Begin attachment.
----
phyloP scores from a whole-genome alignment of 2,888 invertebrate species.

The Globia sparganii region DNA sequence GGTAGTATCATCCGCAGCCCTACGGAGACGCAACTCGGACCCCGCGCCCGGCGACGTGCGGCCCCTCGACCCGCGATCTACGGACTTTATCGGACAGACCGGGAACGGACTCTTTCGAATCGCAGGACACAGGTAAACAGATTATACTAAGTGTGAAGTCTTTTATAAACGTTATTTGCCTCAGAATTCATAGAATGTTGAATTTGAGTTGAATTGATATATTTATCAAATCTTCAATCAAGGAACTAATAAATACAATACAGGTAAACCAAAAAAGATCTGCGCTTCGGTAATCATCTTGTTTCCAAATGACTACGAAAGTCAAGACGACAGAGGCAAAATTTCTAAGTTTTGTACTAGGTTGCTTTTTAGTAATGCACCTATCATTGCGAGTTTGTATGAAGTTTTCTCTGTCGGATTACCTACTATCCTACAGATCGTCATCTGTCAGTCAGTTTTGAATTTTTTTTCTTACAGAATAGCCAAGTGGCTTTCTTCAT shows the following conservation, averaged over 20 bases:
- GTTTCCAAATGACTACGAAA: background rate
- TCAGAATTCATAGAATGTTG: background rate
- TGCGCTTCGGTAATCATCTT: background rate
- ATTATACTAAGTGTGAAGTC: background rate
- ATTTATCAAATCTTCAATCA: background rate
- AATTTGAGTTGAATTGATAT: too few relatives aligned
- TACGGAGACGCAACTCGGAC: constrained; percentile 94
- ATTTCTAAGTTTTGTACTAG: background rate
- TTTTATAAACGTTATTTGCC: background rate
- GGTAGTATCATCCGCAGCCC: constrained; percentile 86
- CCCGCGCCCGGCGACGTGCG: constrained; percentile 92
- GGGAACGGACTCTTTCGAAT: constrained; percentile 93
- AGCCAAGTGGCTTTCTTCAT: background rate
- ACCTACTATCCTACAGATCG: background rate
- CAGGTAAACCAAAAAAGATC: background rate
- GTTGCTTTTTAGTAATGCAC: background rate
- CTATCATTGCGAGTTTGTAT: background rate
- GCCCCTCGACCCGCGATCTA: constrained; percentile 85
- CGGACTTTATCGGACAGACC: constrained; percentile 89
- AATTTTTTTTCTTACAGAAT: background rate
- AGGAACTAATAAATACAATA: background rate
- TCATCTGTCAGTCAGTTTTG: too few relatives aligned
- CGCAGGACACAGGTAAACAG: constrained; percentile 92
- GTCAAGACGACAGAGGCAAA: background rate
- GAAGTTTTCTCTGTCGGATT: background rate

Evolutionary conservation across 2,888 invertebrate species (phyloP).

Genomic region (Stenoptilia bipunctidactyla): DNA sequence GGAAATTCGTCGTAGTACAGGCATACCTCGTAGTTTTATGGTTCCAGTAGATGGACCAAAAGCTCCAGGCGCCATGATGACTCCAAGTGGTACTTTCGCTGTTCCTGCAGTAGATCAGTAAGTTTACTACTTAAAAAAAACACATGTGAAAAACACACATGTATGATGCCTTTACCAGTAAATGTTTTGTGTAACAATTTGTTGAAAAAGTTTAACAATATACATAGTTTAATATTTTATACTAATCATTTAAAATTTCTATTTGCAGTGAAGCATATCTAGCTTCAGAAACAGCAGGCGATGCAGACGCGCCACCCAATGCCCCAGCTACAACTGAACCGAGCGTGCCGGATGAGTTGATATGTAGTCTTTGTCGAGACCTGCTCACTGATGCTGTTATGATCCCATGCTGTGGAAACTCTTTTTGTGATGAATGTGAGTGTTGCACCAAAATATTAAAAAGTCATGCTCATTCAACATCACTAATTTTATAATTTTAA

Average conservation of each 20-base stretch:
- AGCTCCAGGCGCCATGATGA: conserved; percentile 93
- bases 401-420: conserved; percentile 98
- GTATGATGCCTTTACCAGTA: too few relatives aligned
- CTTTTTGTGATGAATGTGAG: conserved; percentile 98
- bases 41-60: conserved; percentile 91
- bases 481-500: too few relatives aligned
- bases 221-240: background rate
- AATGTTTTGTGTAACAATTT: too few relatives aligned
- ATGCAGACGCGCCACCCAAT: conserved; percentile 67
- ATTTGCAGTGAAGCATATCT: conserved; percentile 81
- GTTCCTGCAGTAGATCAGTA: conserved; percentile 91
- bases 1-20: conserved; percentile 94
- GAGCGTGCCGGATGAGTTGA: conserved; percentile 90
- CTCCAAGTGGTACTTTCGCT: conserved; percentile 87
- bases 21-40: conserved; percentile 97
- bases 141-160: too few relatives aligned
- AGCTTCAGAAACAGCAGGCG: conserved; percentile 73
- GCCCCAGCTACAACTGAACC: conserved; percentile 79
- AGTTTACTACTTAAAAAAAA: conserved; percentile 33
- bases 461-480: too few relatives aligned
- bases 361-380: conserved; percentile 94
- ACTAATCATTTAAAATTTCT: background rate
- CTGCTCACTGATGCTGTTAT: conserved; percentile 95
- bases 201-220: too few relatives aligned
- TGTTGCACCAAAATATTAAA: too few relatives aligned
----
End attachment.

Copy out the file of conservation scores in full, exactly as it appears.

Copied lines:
phyloP scores from a whole-genome alignment of 2,888 invertebrate species.

The Globia sparganii region DNA sequence GGTAGTATCATCCGCAGCCCTACGGAGACGCAACTCGGACCCCGCGCCCGGCGACGTGCGGCCCCTCGACCCGCGATCTACGGACTTTATCGGACAGACCGGGAACGGACTCTTTCGAATCGCAGGACACAGGTAAACAGATTATACTAAGTGTGAAGTCTTTTATAAACGTTATTTGCCTCAGAATTCATAGAATGTTGAATTTGAGTTGAATTGATATATTTATCAAATCTTCAATCAAGGAACTAATAAATACAATACAGGTAAACCAAAAAAGATCTGCGCTTCGGTAATCATCTTGTTTCCAAATGACTACGAAAGTCAAGACGACAGAGGCAAAATTTCTAAGTTTTGTACTAGGTTGCTTTTTAGTAATGCACCTATCATTGCGAGTTTGTATGAAGTTTTCTCTGTCGGATTACCTACTATCCTACAGATCGTCATCTGTCAGTCAGTTTTGAATTTTTTTTCTTACAGAATAGCCAAGTGGCTTTCTTCAT shows the following conservation, averaged over 20 bases:
- GTTTCCAAATGACTACGAAA: background rate
- TCAGAATTCATAGAATGTTG: background rate
- TGCGCTTCGGTAATCATCTT: background rate
- ATTATACTAAGTGTGAAGTC: background rate
- ATTTATCAAATCTTCAATCA: background rate
- AATTTGAGTTGAATTGATAT: too few relatives aligned
- TACGGAGACGCAACTCGGAC: constrained; percentile 94
- ATTTCTAAGTTTTGTACTAG: background rate
- TTTTATAAACGTTATTTGCC: background rate
- GGTAGTATCATCCGCAGCCC: constrained; percentile 86
- CCCGCGCCCGGCGACGTGCG: constrained; percentile 92
- GGGAACGGACTCTTTCGAAT: constrained; percentile 93
- AGCCAAGTGGCTTTCTTCAT: background rate
- ACCTACTATCCTACAGATCG: background rate
- CAGGTAAACCAAAAAAGATC: background rate
- GTTGCTTTTTAGTAATGCAC: background rate
- CTATCATTGCGAGTTTGTAT: background rate
- GCCCCTCGACCCGCGATCTA: constrained; percentile 85
- CGGACTTTATCGGACAGACC: constrained; percentile 89
- AATTTTTTTTCTTACAGAAT: background rate
- AGGAACTAATAAATACAATA: background rate
- TCATCTGTCAGTCAGTTTTG: too few relatives aligned
- CGCAGGACACAGGTAAACAG: constrained; percentile 92
- GTCAAGACGACAGAGGCAAA: background rate
- GAAGTTTTCTCTGTCGGATT: background rate

Evolutionary conservation across 2,888 invertebrate species (phyloP).

Genomic region (Stenoptilia bipunctidactyla): DNA sequence GGAAATTCGTCGTAGTACAGGCATACCTCGTAGTTTTATGGTTCCAGTAGATGGACCAAAAGCTCCAGGCGCCATGATGACTCCAAGTGGTACTTTCGCTGTTCCTGCAGTAGATCAGTAAGTTTACTACTTAAAAAAAACACATGTGAAAAACACACATGTATGATGCCTTTACCAGTAAATGTTTTGTGTAACAATTTGTTGAAAAAGTTTAACAATATACATAGTTTAATATTTTATACTAATCATTTAAAATTTCTATTTGCAGTGAAGCATATCTAGCTTCAGAAACAGCAGGCGATGCAGACGCGCCACCCAATGCCCCAGCTACAACTGAACCGAGCGTGCCGGATGAGTTGATATGTAGTCTTTGTCGAGACCTGCTCACTGATGCTGTTATGATCCCATGCTGTGGAAACTCTTTTTGTGATGAATGTGAGTGTTGCACCAAAATATTAAAAAGTCATGCTCATTCAACATCACTAATTTTATAATTTTAA

Average conservation of each 20-base stretch:
- AGCTCCAGGCGCCATGATGA: conserved; percentile 93
- bases 401-420: conserved; percentile 98
- GTATGATGCCTTTACCAGTA: too few relatives aligned
- CTTTTTGTGATGAATGTGAG: conserved; percentile 98
- bases 41-60: conserved; percentile 91
- bases 481-500: too few relatives aligned
- bases 221-240: background rate
- AATGTTTTGTGTAACAATTT: too few relatives aligned
- ATGCAGACGCGCCACCCAAT: conserved; percentile 67
- ATTTGCAGTGAAGCATATCT: conserved; percentile 81
- GTTCCTGCAGTAGATCAGTA: conserved; percentile 91
- bases 1-20: conserved; percentile 94
- GAGCGTGCCGGATGAGTTGA: conserved; percentile 90
- CTCCAAGTGGTACTTTCGCT: conserved; percentile 87
- bases 21-40: conserved; percentile 97
- bases 141-160: too few relatives aligned
- AGCTTCAGAAACAGCAGGCG: conserved; percentile 73
- GCCCCAGCTACAACTGAACC: conserved; percentile 79
- AGTTTACTACTTAAAAAAAA: conserved; percentile 33
- bases 461-480: too few relatives aligned
- bases 361-380: conserved; percentile 94
- ACTAATCATTTAAAATTTCT: background rate
- CTGCTCACTGATGCTGTTAT: conserved; percentile 95
- bases 201-220: too few relatives aligned
- TGTTGCACCAAAATATTAAA: too few relatives aligned